After all my travels I needed to do a bit of recharging, which starts with a big breakfast, since when hitching I never thought about food and never carried any. In fact most of the time I did not even have a bottle of water, apparently now a requisite if you catch a tube or even dare to leave your own house. Bottled water was not generally on sale and anyway nobody I knew bought it. If I needed a drink on the road I went to the restroom, cupped my hand, and drank from the tap. Just how did I survive? A great and very occasional treat was a small bottle of ice cold Coca-Cola, which was sipped and made to last as long as possible. No screw cap, you drank it all right there right then, and no big 2 litre plastic bottles in those days, they only arrived in 1978.
Intending to stay in San Francisco and relax I proceeded to stick around with Dave, Doug and friends. Most of them were working regularly and were usually out of the house during the day, although their working days were less regular than the usual 9 to 5 Monday to Friday back in the UK. As young people my age they also liked to party hard as well, usually involving drugs, although they were also more mobile than my contemporaries, regularly leaving town to participate in a range of outdoor sports from climbing to surfing. On this day I just followed them around like a visiting dignitary bestowing my Britishness. They all seemed pleased to see me, and then got on with what they were doing. We drove down to San Francisco State University so someone could register for a course and then back to Parnassus Heights near Golden Gate Park to visit a sick friend in the huge UCSF Medical Center.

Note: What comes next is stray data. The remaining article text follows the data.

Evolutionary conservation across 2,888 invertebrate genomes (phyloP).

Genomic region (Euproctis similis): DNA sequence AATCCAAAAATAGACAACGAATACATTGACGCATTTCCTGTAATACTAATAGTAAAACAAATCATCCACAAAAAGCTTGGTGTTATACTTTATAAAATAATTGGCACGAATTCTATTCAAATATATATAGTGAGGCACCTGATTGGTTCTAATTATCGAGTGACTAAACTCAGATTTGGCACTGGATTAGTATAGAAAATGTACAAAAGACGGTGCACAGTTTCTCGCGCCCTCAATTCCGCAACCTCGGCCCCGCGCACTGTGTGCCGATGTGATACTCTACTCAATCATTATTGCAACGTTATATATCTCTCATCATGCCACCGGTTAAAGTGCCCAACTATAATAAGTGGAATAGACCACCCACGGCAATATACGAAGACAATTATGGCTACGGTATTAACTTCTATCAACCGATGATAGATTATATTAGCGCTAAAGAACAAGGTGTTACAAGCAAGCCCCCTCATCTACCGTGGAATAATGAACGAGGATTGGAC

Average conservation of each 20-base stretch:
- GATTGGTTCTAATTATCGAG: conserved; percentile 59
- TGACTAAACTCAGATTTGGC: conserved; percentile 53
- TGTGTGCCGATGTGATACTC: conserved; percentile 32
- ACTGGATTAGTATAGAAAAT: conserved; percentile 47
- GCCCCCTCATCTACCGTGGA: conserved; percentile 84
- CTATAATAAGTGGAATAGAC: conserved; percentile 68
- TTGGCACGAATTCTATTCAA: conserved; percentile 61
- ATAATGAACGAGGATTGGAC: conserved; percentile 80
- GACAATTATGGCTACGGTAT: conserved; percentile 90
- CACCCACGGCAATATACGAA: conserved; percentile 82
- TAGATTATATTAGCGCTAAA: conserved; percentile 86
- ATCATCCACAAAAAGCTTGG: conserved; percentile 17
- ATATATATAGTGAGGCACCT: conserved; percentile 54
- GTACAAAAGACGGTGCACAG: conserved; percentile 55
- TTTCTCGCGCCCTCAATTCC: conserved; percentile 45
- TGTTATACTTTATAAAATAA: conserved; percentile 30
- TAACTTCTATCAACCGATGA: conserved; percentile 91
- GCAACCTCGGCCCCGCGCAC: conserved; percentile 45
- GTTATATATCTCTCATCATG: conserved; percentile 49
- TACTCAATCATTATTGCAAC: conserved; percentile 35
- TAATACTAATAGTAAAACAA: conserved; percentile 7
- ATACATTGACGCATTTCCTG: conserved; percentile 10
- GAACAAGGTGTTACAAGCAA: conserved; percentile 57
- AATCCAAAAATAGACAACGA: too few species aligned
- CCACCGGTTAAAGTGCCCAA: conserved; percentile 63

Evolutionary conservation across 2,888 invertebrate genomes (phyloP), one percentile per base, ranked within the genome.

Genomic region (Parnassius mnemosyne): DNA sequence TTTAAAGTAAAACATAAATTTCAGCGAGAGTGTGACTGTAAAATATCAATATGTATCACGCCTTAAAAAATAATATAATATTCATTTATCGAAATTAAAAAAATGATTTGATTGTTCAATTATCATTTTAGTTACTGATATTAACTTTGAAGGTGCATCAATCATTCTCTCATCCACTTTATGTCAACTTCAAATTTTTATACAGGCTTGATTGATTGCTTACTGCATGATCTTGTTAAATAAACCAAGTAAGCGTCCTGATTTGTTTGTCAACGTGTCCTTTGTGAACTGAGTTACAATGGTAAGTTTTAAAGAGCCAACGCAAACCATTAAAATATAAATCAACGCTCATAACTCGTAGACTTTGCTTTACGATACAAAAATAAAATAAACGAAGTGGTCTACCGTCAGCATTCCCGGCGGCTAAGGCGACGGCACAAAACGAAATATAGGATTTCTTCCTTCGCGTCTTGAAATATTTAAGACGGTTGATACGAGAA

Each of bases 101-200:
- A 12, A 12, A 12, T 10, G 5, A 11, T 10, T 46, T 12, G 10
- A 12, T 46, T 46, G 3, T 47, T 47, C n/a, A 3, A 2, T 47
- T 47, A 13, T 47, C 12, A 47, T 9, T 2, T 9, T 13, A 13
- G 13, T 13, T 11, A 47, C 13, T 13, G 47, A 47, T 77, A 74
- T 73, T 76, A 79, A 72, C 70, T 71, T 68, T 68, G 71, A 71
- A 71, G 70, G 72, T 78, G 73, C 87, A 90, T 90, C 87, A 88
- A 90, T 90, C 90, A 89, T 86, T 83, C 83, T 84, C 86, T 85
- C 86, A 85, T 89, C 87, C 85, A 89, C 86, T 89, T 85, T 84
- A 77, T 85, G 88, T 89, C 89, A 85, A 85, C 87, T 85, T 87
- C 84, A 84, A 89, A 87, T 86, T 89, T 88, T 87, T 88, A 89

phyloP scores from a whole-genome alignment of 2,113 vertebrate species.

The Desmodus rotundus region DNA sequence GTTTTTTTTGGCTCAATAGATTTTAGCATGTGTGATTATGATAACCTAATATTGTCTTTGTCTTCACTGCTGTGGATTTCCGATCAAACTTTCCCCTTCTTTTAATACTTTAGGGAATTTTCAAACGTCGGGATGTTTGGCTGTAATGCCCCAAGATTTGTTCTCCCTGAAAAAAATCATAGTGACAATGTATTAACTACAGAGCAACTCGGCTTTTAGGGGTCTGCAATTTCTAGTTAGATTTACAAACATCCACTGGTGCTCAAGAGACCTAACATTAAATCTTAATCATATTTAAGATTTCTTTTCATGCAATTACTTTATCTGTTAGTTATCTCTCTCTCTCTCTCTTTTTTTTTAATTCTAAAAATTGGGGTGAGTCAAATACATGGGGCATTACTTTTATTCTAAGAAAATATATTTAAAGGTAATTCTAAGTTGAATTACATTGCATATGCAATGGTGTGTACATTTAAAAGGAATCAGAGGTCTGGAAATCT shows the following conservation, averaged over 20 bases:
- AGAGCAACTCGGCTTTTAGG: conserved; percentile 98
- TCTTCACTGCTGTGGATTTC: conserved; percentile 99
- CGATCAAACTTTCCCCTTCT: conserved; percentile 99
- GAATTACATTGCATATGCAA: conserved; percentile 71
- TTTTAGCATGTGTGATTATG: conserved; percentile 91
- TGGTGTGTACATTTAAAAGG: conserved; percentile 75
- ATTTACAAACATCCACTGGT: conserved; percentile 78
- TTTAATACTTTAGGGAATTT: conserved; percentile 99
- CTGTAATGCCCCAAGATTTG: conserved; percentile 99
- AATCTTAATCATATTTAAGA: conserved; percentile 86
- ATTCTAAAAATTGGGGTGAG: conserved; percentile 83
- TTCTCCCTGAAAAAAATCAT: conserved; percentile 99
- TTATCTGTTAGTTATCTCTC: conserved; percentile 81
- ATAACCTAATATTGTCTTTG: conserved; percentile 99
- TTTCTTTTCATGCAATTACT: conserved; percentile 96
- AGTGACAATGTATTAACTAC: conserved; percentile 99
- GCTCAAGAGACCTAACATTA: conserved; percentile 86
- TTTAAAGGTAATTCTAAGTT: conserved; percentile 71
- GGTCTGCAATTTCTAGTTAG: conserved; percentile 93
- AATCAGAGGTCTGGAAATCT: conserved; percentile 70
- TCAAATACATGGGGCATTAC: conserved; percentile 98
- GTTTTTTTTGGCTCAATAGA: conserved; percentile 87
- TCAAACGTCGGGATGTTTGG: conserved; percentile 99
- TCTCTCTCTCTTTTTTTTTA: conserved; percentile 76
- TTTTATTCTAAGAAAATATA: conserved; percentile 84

While we were waiting there I had my first, and perhaps only, long conversation with an African American. I don’t remember what was said, but this moment stands out for other reasons, principally that I rarely met any African Americans during my stay. I had lifts from all sorts of people, some of whom were of course African Americans, but certainly fewer than the roughly 1 in 10 it should be. In the streets there were all races of people and certainly no overt racism, but I soon realised the different races actually lived in different places. Going over to Oakland you immediately saw a lot more black people, while the Hispanic residents of San Francisco all seemed to live in the Mission District. This simple fact made it a lot more difficult to meet people from other backgrounds, and was reinforced by the different races not socialising together. I presumed this was a result of the racist Jim Crow Laws which had only been finally repealed in 1965, so all the people I met had in fact grown up in a country with racial segregation. I had encountered my first real racist in Liverpool 2 years earlier, a visiting American carpenter from Alabama, who I had initially presumed was joking when expounding his poisonous KKK views. It had been a chastening moment and certainly a reality check. So it was a disappointment to me to experience these divisions, but at the time I felt there was little I could do about it, I was just a foreign observer along for the ride. Later the racial divisions were brought home to me in a different way while driving through Harlem in New York, with a terrified white driver telling me to make sure all the windows were closed and the doors locked. The whole area was thronging with street life, the tenements were overflowing and the poverty was clearly visible. There was not a single white face to be seen on the street.
When I finally got to meet their sick friend in the hospital I naturally wished for her quick recovery, although since I had never previously met her it was all a bit confusing for the both of us. I just did the best I could in the situation, bringing greetings from over the ocean, and then went out for more food with my new friends.